Tablets are really hot this holiday season, and plenty of new ones are just out. There are also a bunch of tablets made just for kids.
Consumer Reports just sized up four.
To test tablet computers made just for kids, Consumer Reports brought in the "experts."
More than a dozen young testers played with tablets from Fisher-Price...Leapgrog...VTech, and one from Vinci, which most resembles and adult tablet.
The kids read books...take pictures...and play with the tablets for several days.
Carol Mangis of Consumer Reports says, "They do mimic tablet computers, but they don't have nearly as many features. And they also don't have access to the Internet. Now, that's a good thing because they're for such young children. But that means parents will have to help with downloading content."
Back in the lab, testers got serious with their evaluation. They used a device to make sure the tablets stay on in order to measure battery life.
They also evaluated display quality and how easy a tablet is to use.
The Vinci-for ages four and younger-has the best display...touch-screen interface...and the largest hard drive at eight gigabytes. But that's not the only reason it stood out.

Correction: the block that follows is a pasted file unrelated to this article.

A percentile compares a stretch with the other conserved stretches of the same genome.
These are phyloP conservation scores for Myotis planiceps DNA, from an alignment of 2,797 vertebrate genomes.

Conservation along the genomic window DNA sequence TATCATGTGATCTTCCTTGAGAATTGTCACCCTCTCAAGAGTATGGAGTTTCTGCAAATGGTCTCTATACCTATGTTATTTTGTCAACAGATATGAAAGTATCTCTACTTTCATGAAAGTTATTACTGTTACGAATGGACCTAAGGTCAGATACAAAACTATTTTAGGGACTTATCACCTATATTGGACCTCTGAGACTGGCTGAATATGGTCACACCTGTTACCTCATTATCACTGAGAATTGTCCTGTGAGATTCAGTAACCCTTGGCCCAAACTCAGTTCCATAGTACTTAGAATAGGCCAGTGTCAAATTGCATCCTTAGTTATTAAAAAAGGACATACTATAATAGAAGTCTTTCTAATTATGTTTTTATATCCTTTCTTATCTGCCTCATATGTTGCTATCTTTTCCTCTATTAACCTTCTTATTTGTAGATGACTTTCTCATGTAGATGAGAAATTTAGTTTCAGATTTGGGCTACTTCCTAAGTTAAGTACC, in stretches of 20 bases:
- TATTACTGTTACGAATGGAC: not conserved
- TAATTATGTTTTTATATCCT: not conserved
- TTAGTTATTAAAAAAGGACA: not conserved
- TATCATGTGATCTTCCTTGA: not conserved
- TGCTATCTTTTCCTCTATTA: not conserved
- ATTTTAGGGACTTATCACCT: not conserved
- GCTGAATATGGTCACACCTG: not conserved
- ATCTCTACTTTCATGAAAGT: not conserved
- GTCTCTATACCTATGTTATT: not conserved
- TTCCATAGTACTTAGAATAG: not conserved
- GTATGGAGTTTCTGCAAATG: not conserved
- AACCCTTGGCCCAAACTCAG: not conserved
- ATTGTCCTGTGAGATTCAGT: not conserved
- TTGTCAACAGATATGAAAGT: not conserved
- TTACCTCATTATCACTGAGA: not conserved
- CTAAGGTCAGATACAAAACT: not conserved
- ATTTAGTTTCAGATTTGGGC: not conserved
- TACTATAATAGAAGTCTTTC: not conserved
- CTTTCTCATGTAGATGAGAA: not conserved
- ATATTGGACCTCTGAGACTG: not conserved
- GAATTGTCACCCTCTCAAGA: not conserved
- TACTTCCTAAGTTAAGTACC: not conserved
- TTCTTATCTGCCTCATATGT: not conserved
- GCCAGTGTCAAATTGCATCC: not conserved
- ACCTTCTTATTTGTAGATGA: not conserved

Mangis says, "The Vinci has a large screen, and it did well in our tests. But our model costs $480! That's a lot of money to spend on a device for a toddler."
For far less, testers recommend the $80 InnoTab by V-Tech for ages four to nine. It has a smaller screen and hard drive, but it's loaded with features like an art studio...e-Reader...and MP3 player.
The crowd pleaser with the children turned out to be the $100 LeapPad Explorer also for ages four to nine.
It's camera, photo-editing feature, and art studio had kids beaming.
The fourth tablet tested, the $80 Fisher-Price iXL Learning System, didn't have as many fans, but one aspect of it was a standout.
Consumer Reports says it had an especially long battery life-13 hours.